- Main lore areas
Kuki City, Kazo City, Gyoda City
- Main ingredients used
Glutinous rice, azuki beans
- History/origin/related events
In Kuki City, Kazo City, Gyoda City, and other areas from northern to eastern Saitama Prefecture, "shio anbin" has been eaten to celebrate the harvest of new rice since ancient times. Shio an-bin" is a rice cake filled with sweet bean paste seasoned with salt instead of sugar, and the salt enhances the natural sweetness of azuki beans and glutinous rice. The sweet bean paste is now the mainstream, but this type was created in the middle of the Edo period, when sugar was so precious that the common people could seldom eat it. In the areas where "shio-an-bin" has been handed down, it is one of the familiar local dishes of the local people, and has been eaten on many occasions such as harvest festivals and other special occasions.
- Opportunities and times of eating habits
It was eaten by farmers when they celebrated the harvest of glutinous rice. In addition, handmade "shioan-bin" (salted bean jam) is sometimes sent to relatives on children's festive occasions such as Momo-no Sekku (Peach Festival), Tango no Sekku (Dragon Boat Festival), and first birthdays. Daifuku with red sweet bean paste and "shio an-bin" were sometimes served as red and white "an-bin mochi" on Hare (festive) days. It was also eaten on other occasions such as April 15 and October 15, when people waited for the sun to shine, and on September 1, when people prayed for a good harvest before the rice harvest and gave gifts, etc. There is also a custom of having children who have started walking before their first birthday carry about 10 salt an-bin on their backs to celebrate their growth.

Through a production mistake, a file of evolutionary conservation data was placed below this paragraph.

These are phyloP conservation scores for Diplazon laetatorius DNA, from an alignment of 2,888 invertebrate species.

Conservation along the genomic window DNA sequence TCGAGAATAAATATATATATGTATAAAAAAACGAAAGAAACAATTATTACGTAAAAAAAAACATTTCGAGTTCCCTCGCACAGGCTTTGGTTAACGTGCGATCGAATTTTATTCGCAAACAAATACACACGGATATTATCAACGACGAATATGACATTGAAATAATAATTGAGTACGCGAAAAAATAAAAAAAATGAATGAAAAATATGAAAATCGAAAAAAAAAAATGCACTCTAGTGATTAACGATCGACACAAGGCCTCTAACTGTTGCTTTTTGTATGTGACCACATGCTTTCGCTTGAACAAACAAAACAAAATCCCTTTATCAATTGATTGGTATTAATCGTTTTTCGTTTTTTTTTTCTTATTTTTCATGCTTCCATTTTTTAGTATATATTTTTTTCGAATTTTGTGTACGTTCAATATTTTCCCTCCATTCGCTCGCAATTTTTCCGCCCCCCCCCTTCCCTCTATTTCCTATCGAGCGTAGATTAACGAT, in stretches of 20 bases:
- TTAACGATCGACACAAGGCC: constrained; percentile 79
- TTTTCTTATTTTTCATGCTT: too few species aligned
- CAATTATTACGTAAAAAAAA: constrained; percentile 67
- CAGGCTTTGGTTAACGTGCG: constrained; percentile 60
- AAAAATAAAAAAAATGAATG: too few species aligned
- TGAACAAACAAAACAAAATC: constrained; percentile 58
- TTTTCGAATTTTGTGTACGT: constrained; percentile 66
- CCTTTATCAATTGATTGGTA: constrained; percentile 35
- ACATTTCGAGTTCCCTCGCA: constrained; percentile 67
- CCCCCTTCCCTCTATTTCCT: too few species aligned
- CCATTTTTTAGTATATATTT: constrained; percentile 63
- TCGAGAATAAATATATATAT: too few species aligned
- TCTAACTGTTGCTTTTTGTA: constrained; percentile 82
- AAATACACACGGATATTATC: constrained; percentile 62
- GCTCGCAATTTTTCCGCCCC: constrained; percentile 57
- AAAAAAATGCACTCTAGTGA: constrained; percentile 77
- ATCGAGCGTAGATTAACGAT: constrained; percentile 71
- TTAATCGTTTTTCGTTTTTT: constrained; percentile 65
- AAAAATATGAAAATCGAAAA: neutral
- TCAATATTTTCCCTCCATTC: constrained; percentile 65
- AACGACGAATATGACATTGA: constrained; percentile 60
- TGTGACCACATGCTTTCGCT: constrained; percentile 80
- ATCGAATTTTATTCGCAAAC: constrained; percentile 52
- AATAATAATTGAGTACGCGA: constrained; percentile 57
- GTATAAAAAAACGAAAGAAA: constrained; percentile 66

- How to eat
Softly cooked azuki beans are mixed with salt and kneaded well. Soak the glutinous rice in water overnight, drain off the water, steam it for about an hour, and pound it with a rice-cake pounding machine. Divide the rice into individual portions and place the salted bean paste in the center of the flattened rice cake and wrap it around the rice cake. Shape into a slightly flat circle. It is usually eaten with sugar, but it can also be baked with soy sauce.
- Efforts for Preservation and Succession
It is made at home and can be purchased at Japanese confectionery stores in the prefecture.